This is a legacy system, with more than 1 billion records in a table that undergoes 10 million transactions per day.

Now the application complains that:

Arithmetic overflow error converting IDENTITY to data type int

We want to change that id column's data type to bigint, but it can't do it and times out.

What should we do? I have no clue at all. We can't stop the system, because it's a monolithic application and database and does many things. Thus we prefer not to stop the whole system.

We're using SQL Server 10.50.6000.34, that is SQL Server 2008 R2 SP3 (September 2014)

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    Regarding your edit instead of just trying stuff randomly you should investigate why renaming the table took 4 hours. Presumably it was waiting on a lock so you should investigate why it was apparently unable to get one for 4 hours and what is blocking it and can it be killed. It may be a single long running tran or it may just be many concurrent transactions trying to access the table. These are supposed to queue up to avoid starving the session waiting for the SCH-M lock but IIRC there was a bug in some versions where this didn't happen. – Martin Smith Sep 3 '16 at 19:49
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    I imagine that in this 4 hour window you likely could have just fixed it properly though. – Martin Smith Sep 3 '16 at 20:02

Assuming your current table is something like

     OtherColumns VARCHAR(10)

And that your existing code that references the table just performs basic DQL and DML commands against the table (i.e. SELECT/UPDATE,MERGE,INSERT,DELETE)

And that YourTable(Id) isn't referenced by a foreign key anywhere.

Then possibly the best way of getting up and running quickly (if you can't afford the downtime of rebuilding the whole table in one go) would be to rename that table (e.g. as YourTableInt) and create a new table

     Id           BIGINT IDENTITY(2147483648, 1) PRIMARY KEY,
     OtherColumns VARCHAR(10)

You could then create a view with the same name as your original table name.

  FROM   YourTableInt
  FROM   YourTableBigInt 

You would need to write INSTEAD OF triggers that route the Inserts/Updates/Deletes to the appropriate table. This could initially be based on whether Id was <= 2147483647 or not but that isn't going to work if you try and migrate rows in the background from the legacy table to the new one so probably best to do the following.

Delete trigger Apply deletes against both tables by joining on id

Update trigger Apply updates to both tables by joining on id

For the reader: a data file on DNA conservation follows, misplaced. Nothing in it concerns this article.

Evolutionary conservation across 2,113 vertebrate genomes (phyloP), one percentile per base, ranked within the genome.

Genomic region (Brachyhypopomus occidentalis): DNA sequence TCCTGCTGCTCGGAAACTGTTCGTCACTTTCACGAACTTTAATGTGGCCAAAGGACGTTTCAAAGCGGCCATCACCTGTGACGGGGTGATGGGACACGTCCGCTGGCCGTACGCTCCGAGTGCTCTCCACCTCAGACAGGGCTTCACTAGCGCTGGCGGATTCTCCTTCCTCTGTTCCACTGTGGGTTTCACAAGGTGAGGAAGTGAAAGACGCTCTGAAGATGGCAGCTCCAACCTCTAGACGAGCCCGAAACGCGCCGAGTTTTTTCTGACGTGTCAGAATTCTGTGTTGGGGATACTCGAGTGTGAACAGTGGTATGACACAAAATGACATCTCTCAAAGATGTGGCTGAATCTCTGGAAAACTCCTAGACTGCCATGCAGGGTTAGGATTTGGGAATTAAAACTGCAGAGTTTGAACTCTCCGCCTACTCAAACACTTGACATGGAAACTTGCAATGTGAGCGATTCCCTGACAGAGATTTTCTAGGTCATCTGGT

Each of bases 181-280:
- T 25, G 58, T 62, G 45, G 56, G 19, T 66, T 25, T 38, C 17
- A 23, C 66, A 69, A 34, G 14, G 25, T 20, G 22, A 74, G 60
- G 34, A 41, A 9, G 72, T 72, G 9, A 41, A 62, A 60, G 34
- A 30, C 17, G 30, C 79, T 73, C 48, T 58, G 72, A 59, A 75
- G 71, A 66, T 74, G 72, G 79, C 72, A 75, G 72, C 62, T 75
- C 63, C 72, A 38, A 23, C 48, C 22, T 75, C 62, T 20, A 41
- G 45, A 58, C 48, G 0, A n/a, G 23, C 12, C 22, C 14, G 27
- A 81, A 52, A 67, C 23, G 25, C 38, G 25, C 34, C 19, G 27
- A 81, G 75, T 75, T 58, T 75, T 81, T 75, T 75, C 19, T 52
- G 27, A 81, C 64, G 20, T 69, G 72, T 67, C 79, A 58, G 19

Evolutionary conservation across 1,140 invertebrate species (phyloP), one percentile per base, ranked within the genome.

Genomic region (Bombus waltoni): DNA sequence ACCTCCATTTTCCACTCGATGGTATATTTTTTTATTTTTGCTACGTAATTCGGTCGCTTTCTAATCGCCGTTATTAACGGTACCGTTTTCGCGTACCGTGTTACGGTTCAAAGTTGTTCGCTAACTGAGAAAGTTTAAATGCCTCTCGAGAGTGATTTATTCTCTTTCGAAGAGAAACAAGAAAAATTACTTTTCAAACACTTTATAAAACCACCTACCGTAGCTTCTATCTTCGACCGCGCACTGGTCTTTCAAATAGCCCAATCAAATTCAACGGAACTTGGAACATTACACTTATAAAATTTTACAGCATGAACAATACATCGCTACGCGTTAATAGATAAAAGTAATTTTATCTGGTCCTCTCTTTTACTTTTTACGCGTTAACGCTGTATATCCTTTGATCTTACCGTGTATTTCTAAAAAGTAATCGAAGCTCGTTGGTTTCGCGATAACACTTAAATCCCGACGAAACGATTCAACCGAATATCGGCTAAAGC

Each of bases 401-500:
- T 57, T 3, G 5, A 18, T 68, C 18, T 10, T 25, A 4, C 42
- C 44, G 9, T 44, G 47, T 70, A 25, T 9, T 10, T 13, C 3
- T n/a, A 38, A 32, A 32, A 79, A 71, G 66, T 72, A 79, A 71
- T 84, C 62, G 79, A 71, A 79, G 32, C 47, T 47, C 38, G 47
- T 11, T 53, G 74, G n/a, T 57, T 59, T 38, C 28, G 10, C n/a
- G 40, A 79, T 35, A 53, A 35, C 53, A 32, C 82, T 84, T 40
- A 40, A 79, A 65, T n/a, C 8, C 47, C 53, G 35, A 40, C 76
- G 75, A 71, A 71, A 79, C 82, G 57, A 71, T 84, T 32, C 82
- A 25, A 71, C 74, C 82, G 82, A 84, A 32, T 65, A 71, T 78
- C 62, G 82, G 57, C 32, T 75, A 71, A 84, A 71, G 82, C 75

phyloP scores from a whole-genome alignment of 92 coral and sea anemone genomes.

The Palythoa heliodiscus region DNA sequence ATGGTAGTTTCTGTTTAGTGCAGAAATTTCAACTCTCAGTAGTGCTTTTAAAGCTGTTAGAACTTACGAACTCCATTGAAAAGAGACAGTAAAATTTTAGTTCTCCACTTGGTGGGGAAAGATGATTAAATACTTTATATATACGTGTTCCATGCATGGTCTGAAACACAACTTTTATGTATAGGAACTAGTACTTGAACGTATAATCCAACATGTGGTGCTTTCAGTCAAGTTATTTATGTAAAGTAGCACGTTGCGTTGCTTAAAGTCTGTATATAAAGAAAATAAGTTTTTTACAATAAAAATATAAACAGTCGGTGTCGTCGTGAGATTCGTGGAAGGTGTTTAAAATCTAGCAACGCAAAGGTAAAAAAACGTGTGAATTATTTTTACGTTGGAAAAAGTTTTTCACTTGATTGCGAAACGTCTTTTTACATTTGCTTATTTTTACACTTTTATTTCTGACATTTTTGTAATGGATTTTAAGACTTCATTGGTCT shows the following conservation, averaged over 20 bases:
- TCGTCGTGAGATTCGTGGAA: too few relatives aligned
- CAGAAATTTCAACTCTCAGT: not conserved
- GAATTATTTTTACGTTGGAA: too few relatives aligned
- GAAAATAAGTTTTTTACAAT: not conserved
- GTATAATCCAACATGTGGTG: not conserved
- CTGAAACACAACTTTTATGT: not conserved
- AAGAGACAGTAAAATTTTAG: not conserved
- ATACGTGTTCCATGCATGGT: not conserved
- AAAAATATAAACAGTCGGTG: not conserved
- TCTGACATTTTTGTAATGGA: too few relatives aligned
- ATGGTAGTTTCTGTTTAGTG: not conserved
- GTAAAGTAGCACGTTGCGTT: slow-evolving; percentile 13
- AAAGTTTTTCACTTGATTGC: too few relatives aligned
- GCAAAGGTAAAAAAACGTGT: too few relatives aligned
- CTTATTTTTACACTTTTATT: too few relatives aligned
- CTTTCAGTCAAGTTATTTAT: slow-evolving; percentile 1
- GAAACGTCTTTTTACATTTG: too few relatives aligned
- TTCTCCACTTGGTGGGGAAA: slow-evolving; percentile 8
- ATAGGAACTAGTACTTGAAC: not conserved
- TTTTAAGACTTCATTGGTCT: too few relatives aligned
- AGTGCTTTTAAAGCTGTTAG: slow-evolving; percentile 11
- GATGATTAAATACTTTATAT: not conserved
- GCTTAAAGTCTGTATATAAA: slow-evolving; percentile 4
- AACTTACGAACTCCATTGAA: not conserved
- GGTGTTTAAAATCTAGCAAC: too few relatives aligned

Insert trigger Route all inserts into the new "YourTableBigInt" table. It shouldn't be possible for an insert through the view to enter an explicit identity that might clash with anything in the original table as any attempt to set identity_insert YourTable will fail now that is actually a view.

You could then have a background process that deletes batches of rows from YourTableInt and outputs them into YourTableBigInt. Once the original table is empty you can drop it and the view and rename YourTableBigInt to YourTable.


As an interim solution since you said you can't shut down the system, at least maybe for a short time...

Remember that the data type is a signed INT (pos2bil to neg2bil), meaning there are 4bil records allowed, not just 2bil. So, why not consider doing a DBCC CHECKIDENT to change the identity to increment from negative nbrs, and let it go for another 2bil records until you figure out what to do. That should be a quick fix.

Hopefully, you shouldn't be using the IDENT for any business purpose other than just FK, like order by, to care about the order of the records on disk if IDENT is CLUST.

So careful about certain considerations of use no negative nbrs.... But you're in a hard situation that this may work for you, so I'm just providing an idea for a way out...

This is one of the things I don't like about signed data types for IDENT, "loss" of 2bil entries.


You can use this technique, first create new table as following with the conversion of datatype by copying first table structure:

SELECT id, CAST(test_id AS BIGINT) test_id INTO test_new  FROM test

Then verify the data in new table and remove old one and again rename new table name as old one.

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    Is this efficient? With over a billion records? – Saeed Neamati Sep 3 '16 at 7:24
  • Definitely, if you are getting time out issue due to huge data, I had done it in up gradation time and it was very helpful to me while operating with 400GB's one table. – Susang Sep 3 '16 at 7:27
  • You mean using into clause, I copy data and schema from old database, and at the same time cast int to bigint into a new table, and then after verifying that the operation is done, remove the old table and rename the new one the the old name? Doesn't that freeze the database? It's under a heavy load of transactions. I'm talking about database locks because of schema changes. – Saeed Neamati Sep 3 '16 at 7:33
  • It would better to not to perform such an operation on application running state so you have to manage it in the off hour if any applicable and try to perform simple ALTER command first. – Susang Sep 3 '16 at 8:09
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    There is no way i would use select into on a 1 billion row table in production. It would fill up the transaction logs and system would grind to a halt. But you could insert into the new table in blocks. Say 1 million rows at a time. – Sir Swears-a-lot Sep 3 '16 at 8:40

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